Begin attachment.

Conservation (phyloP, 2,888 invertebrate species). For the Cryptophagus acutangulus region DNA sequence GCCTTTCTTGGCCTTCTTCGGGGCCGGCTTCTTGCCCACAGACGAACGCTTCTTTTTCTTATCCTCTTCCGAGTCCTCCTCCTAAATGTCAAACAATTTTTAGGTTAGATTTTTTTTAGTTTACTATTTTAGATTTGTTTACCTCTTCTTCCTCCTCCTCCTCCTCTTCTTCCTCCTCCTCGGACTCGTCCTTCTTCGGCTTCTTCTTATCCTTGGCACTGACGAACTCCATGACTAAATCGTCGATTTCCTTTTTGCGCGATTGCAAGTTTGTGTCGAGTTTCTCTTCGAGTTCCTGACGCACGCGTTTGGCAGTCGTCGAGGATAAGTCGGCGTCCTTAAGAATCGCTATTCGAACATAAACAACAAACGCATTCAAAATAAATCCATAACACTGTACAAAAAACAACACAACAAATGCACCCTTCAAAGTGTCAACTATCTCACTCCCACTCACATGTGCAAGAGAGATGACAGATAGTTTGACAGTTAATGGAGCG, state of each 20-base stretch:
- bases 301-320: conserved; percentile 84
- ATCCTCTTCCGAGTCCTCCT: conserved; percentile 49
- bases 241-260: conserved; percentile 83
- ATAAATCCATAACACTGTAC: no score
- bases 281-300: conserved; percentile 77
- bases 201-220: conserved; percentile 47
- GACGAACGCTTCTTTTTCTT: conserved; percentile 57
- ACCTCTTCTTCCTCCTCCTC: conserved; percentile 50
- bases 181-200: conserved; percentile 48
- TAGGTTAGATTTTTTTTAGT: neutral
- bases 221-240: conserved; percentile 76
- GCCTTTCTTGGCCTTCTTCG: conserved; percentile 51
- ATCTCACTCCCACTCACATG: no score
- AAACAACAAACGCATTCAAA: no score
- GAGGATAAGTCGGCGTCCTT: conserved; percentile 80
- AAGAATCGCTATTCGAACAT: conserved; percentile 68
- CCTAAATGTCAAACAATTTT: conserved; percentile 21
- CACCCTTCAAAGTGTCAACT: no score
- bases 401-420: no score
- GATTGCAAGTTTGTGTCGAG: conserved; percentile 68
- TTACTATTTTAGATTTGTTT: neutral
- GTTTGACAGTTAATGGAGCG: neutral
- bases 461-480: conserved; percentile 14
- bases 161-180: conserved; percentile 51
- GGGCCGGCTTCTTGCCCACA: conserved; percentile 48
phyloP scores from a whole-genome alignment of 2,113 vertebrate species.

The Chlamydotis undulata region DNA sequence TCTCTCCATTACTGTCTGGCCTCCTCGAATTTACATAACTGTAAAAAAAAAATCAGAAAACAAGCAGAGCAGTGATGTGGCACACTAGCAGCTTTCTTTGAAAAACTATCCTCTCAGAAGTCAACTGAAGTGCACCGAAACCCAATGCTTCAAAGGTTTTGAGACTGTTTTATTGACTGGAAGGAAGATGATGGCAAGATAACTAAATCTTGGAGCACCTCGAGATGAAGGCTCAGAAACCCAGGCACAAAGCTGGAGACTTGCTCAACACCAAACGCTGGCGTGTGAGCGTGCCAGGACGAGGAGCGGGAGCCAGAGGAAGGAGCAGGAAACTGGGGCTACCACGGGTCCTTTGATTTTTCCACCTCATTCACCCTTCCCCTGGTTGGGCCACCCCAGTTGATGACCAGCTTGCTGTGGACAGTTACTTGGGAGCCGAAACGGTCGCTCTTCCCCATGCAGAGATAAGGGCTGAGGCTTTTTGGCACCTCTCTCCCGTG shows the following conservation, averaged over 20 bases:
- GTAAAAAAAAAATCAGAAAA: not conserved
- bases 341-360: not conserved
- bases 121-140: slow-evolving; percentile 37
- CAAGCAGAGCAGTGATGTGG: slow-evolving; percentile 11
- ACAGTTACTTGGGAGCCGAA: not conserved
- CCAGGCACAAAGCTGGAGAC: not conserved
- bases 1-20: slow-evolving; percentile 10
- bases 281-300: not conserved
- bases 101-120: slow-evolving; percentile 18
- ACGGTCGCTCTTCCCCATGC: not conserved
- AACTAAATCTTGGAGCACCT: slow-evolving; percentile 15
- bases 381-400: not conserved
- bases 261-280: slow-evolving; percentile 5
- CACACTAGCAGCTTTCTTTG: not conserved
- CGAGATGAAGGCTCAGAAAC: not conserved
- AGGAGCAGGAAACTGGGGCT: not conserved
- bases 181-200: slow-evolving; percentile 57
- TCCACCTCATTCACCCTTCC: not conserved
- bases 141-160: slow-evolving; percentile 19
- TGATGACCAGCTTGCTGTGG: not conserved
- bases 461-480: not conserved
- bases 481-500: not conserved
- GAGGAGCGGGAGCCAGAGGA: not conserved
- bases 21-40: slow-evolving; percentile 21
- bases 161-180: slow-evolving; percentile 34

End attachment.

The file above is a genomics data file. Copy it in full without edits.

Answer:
Conservation (phyloP, 2,888 invertebrate species). For the Cryptophagus acutangulus region DNA sequence GCCTTTCTTGGCCTTCTTCGGGGCCGGCTTCTTGCCCACAGACGAACGCTTCTTTTTCTTATCCTCTTCCGAGTCCTCCTCCTAAATGTCAAACAATTTTTAGGTTAGATTTTTTTTAGTTTACTATTTTAGATTTGTTTACCTCTTCTTCCTCCTCCTCCTCCTCTTCTTCCTCCTCCTCGGACTCGTCCTTCTTCGGCTTCTTCTTATCCTTGGCACTGACGAACTCCATGACTAAATCGTCGATTTCCTTTTTGCGCGATTGCAAGTTTGTGTCGAGTTTCTCTTCGAGTTCCTGACGCACGCGTTTGGCAGTCGTCGAGGATAAGTCGGCGTCCTTAAGAATCGCTATTCGAACATAAACAACAAACGCATTCAAAATAAATCCATAACACTGTACAAAAAACAACACAACAAATGCACCCTTCAAAGTGTCAACTATCTCACTCCCACTCACATGTGCAAGAGAGATGACAGATAGTTTGACAGTTAATGGAGCG, state of each 20-base stretch:
- bases 301-320: conserved; percentile 84
- ATCCTCTTCCGAGTCCTCCT: conserved; percentile 49
- bases 241-260: conserved; percentile 83
- ATAAATCCATAACACTGTAC: no score
- bases 281-300: conserved; percentile 77
- bases 201-220: conserved; percentile 47
- GACGAACGCTTCTTTTTCTT: conserved; percentile 57
- ACCTCTTCTTCCTCCTCCTC: conserved; percentile 50
- bases 181-200: conserved; percentile 48
- TAGGTTAGATTTTTTTTAGT: neutral
- bases 221-240: conserved; percentile 76
- GCCTTTCTTGGCCTTCTTCG: conserved; percentile 51
- ATCTCACTCCCACTCACATG: no score
- AAACAACAAACGCATTCAAA: no score
- GAGGATAAGTCGGCGTCCTT: conserved; percentile 80
- AAGAATCGCTATTCGAACAT: conserved; percentile 68
- CCTAAATGTCAAACAATTTT: conserved; percentile 21
- CACCCTTCAAAGTGTCAACT: no score
- bases 401-420: no score
- GATTGCAAGTTTGTGTCGAG: conserved; percentile 68
- TTACTATTTTAGATTTGTTT: neutral
- GTTTGACAGTTAATGGAGCG: neutral
- bases 461-480: conserved; percentile 14
- bases 161-180: conserved; percentile 51
- GGGCCGGCTTCTTGCCCACA: conserved; percentile 48
phyloP scores from a whole-genome alignment of 2,113 vertebrate species.

The Chlamydotis undulata region DNA sequence TCTCTCCATTACTGTCTGGCCTCCTCGAATTTACATAACTGTAAAAAAAAAATCAGAAAACAAGCAGAGCAGTGATGTGGCACACTAGCAGCTTTCTTTGAAAAACTATCCTCTCAGAAGTCAACTGAAGTGCACCGAAACCCAATGCTTCAAAGGTTTTGAGACTGTTTTATTGACTGGAAGGAAGATGATGGCAAGATAACTAAATCTTGGAGCACCTCGAGATGAAGGCTCAGAAACCCAGGCACAAAGCTGGAGACTTGCTCAACACCAAACGCTGGCGTGTGAGCGTGCCAGGACGAGGAGCGGGAGCCAGAGGAAGGAGCAGGAAACTGGGGCTACCACGGGTCCTTTGATTTTTCCACCTCATTCACCCTTCCCCTGGTTGGGCCACCCCAGTTGATGACCAGCTTGCTGTGGACAGTTACTTGGGAGCCGAAACGGTCGCTCTTCCCCATGCAGAGATAAGGGCTGAGGCTTTTTGGCACCTCTCTCCCGTG shows the following conservation, averaged over 20 bases:
- GTAAAAAAAAAATCAGAAAA: not conserved
- bases 341-360: not conserved
- bases 121-140: slow-evolving; percentile 37
- CAAGCAGAGCAGTGATGTGG: slow-evolving; percentile 11
- ACAGTTACTTGGGAGCCGAA: not conserved
- CCAGGCACAAAGCTGGAGAC: not conserved
- bases 1-20: slow-evolving; percentile 10
- bases 281-300: not conserved
- bases 101-120: slow-evolving; percentile 18
- ACGGTCGCTCTTCCCCATGC: not conserved
- AACTAAATCTTGGAGCACCT: slow-evolving; percentile 15
- bases 381-400: not conserved
- bases 261-280: slow-evolving; percentile 5
- CACACTAGCAGCTTTCTTTG: not conserved
- CGAGATGAAGGCTCAGAAAC: not conserved
- AGGAGCAGGAAACTGGGGCT: not conserved
- bases 181-200: slow-evolving; percentile 57
- TCCACCTCATTCACCCTTCC: not conserved
- bases 141-160: slow-evolving; percentile 19
- TGATGACCAGCTTGCTGTGG: not conserved
- bases 461-480: not conserved
- bases 481-500: not conserved
- GAGGAGCGGGAGCCAGAGGA: not conserved
- bases 21-40: slow-evolving; percentile 21
- bases 161-180: slow-evolving; percentile 34